“It was very much an employer’s market at the time. There was an opportunity to see a number of candidates, the luxury to be able to take your time,” Price said. “Contrast that to today, when the market has turned. It’s very much a job seeker’s market.”
The number of construction jobs also seems to have grown substantially relative to the number of people available to fill them, Price said, because so many people left the industry entirely during the downturn.
“In some positions, there is a shortage because of the exodus of talent,” Price said.
That shortage means customers are fighting for subcontractors, too. These days, Chris Harrill, a second-generation electrician and business owner, says he often has to refer potential customers to other electricians. He also has to pass up job opportunities.
“We have the same volume of work with a third less people than we were doing eight years ago,” said Harrill, owner of ARC Electric Co.
For Andrew Roby, the Charlotte-based contractor, business has heated up as real estate values increased, giving customers the wherewithal not only to spend, but to spend on nonessentials such as additions of outdoor kitchens integrated into pool settings.
“Anything outdoors that gives it that vacation at home feel,” McGuire said, “that’s been really popular, and that wasn’t always the case some years ago.”
Loss of ‘bedrock’ jobs still a problem
Not everyone is joining in the job boom.
More than 277,000 North Carolinians are looking for work, according to recent figures from the North Carolina Justice Center’s Budget and Tax Center. Almost 30,000 more people were looking for work statewide in June than at the start of 2015, the center found.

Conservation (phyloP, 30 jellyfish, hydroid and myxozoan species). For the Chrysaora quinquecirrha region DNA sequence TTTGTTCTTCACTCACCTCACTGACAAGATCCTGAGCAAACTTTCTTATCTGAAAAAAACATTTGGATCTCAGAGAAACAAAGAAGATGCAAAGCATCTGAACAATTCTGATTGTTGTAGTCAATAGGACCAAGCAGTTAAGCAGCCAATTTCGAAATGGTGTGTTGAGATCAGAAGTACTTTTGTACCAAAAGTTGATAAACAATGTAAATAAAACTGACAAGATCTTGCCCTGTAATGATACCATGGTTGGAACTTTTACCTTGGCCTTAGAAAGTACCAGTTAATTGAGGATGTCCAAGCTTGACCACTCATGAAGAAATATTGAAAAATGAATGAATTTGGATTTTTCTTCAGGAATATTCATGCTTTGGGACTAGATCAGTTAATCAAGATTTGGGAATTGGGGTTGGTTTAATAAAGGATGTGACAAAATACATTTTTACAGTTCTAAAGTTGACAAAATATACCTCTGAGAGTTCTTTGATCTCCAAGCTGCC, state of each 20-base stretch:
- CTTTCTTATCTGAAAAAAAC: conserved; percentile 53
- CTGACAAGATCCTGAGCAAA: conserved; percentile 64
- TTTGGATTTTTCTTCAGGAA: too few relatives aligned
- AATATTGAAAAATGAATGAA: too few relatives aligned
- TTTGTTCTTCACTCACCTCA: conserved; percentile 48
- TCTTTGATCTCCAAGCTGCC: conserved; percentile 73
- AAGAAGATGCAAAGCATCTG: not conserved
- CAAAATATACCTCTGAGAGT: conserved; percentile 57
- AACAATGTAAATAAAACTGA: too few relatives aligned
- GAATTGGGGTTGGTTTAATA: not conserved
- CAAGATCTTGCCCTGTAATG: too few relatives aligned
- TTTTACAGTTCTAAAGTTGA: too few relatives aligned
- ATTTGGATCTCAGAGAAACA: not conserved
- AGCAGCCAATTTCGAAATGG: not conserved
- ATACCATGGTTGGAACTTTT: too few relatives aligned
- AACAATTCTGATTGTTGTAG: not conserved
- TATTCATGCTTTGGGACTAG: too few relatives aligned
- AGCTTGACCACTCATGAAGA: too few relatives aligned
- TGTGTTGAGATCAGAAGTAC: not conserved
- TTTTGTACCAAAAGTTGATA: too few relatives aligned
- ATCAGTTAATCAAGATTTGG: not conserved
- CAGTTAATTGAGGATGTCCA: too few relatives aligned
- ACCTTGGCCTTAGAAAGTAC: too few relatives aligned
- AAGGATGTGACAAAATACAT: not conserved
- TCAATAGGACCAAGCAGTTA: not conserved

And regional growth hasn’t been even.
Mecklenburg-area wage growth has been more robust, economists say, because the types of jobs being added in Charlotte, such as those in technology and financial services, tend to pay higher than those added in rural areas.
Often less densely populated areas in North Carolina are more reliant on single industries, like textiles, and plant closures can paralyze communities. The closure of Lincolnton textile manufacturer Mohican Mills last month, for example, triggered the loss of more than 150 jobs as well as the city’s biggest water customer.
Patrick McHugh, an economic analyst at the Budget and Tax Center, calls the loss of bedrock, middle-class jobs in fields like manufacturing “quite distressing.” As is the case nationwide, loss of those jobs translates to unequal wage distribution.
“All the growth is concentrated either at the very top end in terms of business and professional services that pay really good wages or at the very bottom end like retail, food services, recreation – a bunch of marginal jobs with very little opportunity for advancement,” McHugh said. Katherine Peralta
Mecklenburg County Employment by Industry, 2014
Percent of total
Natural Resources and Mining
Trade, Transportation, and Utilities
Professional and Business Services
Education and Health Services
Leisure and Hospitality